• $\begingroup$ How does a heat pump not also be affected by soil moisture affecting conduction and producing hot spots? It's still a heat releasing conduit in the ground is it not? $\endgroup$
    – DKNguyen
    Jul 27 at 20:56
  • 1
    $\begingroup$ @DKNguyen the heat pump by itself its only warming the water in storage tank. I expect that there is a three way valve for adjusting the temperature of the fluid in the hose. So the temperature of the soil always approaches the target temperature of the water (you can either give or take away heat). With the resistive element, you can only give heat. Is that what you are asking? $\endgroup$
    – NMech
    Jul 27 at 21:51
  • $\begingroup$ @NMech Sort of. The soil also approaches the temperature of the heating element so unless you're running the heat element hotter than the temperature you want the soil to be (which you might) you can always use closed-loop control to tone the power down. I don't imagine things heating up so fast or getting so out of control you would actually need to actively remove heat. I imagine a water system would need this monitoring too to work in the way you described since you could also run a water system hotter than the objective temperature then tone it down. $\endgroup$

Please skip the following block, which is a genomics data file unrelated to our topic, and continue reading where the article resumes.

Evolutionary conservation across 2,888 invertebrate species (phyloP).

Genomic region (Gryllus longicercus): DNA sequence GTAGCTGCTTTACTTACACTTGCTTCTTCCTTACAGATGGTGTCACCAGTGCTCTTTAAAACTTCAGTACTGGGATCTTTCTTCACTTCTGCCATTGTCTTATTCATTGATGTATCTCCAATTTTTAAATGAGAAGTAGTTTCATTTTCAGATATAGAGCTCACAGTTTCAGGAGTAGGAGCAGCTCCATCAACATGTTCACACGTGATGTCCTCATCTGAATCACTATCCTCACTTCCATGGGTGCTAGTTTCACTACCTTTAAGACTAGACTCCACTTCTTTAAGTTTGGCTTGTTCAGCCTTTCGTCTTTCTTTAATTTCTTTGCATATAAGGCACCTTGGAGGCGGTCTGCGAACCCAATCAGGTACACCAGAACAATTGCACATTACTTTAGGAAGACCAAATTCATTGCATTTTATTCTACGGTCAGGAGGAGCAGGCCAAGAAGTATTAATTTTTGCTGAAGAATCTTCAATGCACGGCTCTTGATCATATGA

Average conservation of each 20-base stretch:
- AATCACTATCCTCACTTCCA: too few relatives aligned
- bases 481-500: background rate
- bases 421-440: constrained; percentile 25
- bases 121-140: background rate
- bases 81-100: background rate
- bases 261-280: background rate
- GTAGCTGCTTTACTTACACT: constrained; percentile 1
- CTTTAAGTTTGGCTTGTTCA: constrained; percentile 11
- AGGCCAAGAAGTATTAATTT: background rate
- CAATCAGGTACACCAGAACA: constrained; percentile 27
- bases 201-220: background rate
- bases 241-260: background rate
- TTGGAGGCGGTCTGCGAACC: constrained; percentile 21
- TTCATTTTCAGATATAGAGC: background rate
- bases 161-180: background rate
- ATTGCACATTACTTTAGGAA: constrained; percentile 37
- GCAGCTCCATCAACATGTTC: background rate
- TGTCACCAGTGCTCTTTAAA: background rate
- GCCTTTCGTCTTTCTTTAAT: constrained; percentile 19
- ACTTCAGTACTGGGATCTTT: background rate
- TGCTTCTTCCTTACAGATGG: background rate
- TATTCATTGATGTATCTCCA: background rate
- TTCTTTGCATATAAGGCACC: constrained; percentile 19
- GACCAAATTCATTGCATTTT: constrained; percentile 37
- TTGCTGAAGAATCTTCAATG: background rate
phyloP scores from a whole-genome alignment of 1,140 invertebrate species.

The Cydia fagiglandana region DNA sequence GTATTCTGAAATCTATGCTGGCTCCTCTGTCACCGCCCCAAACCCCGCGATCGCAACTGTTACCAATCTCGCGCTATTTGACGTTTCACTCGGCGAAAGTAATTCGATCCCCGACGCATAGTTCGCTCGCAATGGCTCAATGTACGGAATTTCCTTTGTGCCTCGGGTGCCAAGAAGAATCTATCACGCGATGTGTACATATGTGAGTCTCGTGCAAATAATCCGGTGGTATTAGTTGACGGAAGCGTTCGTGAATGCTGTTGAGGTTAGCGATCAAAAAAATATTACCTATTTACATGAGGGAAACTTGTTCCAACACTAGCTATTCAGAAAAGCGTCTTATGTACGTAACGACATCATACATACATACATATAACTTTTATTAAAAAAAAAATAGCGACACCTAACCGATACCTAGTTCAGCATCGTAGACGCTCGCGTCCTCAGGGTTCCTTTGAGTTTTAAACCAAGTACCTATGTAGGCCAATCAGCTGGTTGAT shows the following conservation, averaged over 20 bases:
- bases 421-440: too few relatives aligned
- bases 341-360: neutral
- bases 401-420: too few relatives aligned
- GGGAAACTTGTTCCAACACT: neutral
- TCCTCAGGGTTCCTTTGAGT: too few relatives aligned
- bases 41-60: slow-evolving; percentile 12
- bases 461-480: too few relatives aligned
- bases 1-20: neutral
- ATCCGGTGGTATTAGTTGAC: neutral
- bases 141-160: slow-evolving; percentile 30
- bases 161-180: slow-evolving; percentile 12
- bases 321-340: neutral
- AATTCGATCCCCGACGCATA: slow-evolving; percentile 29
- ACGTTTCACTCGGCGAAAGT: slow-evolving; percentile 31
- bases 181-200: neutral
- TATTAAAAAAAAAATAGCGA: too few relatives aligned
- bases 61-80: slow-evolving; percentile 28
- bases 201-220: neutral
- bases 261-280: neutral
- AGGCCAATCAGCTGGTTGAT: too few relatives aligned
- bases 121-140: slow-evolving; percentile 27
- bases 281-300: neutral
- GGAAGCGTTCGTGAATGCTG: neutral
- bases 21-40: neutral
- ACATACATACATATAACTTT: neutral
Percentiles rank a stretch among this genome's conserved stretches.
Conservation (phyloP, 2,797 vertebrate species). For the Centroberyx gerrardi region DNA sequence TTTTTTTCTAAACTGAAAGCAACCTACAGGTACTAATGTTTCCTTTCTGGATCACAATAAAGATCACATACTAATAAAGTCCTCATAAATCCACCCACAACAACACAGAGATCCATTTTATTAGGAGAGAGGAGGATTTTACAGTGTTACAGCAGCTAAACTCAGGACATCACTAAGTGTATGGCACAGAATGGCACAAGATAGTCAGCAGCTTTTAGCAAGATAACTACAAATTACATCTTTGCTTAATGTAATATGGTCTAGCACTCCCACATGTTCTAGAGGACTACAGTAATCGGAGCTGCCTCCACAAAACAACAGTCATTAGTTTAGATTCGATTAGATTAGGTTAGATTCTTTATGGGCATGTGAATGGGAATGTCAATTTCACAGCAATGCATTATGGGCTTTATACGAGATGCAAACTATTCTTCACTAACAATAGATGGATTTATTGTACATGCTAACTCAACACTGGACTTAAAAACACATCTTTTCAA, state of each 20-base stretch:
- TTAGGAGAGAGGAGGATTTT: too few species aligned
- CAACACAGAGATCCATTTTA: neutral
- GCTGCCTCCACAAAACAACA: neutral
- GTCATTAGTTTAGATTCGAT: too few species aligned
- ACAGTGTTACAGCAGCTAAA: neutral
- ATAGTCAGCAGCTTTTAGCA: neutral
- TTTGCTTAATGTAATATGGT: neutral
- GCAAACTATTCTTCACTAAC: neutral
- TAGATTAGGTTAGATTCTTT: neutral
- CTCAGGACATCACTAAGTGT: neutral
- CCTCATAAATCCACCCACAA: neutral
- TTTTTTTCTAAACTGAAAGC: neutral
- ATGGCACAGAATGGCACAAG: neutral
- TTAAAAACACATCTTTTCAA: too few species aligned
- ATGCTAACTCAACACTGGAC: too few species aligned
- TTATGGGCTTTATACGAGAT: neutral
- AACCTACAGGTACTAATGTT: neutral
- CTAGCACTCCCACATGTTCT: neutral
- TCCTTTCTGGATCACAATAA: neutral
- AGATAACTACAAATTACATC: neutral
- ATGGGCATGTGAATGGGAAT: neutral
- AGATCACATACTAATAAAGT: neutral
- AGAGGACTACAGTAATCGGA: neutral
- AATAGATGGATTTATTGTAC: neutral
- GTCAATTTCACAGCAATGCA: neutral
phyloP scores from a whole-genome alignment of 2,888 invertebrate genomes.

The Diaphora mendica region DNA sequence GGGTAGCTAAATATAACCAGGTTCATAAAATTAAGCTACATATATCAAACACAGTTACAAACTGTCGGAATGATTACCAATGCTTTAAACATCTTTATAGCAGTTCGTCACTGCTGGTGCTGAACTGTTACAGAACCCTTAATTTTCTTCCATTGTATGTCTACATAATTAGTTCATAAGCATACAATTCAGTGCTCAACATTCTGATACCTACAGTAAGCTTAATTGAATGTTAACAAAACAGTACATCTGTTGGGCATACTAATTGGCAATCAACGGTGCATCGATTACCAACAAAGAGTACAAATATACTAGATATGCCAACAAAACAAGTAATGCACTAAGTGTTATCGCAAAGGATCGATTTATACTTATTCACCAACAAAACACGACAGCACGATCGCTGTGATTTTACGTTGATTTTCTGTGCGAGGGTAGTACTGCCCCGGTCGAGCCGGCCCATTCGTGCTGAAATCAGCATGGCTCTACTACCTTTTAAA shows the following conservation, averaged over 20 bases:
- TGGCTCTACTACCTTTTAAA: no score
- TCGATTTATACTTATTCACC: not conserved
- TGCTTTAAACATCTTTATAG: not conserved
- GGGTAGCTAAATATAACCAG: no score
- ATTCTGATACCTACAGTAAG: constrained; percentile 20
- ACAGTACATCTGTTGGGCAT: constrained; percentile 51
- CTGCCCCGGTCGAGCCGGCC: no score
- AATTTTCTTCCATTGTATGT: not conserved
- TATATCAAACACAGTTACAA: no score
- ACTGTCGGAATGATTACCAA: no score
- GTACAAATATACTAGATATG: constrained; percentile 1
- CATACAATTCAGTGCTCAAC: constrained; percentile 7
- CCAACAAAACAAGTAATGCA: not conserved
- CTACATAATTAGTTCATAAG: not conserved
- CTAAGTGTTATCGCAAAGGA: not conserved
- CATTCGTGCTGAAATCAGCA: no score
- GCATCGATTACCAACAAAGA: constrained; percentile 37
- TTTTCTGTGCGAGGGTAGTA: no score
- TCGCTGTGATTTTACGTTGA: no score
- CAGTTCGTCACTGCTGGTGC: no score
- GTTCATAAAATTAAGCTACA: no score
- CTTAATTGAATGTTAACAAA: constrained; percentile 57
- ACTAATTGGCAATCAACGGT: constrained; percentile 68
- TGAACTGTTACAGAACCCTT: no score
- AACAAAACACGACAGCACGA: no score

– DKNguyen
    Jul 27 at 21:53

Your Answer

By clicking “Post Your Answer”, you agree to our terms of service, privacy policy and cookie policy

Not the answer you're looking for? Browse other questions tagged or ask your own question.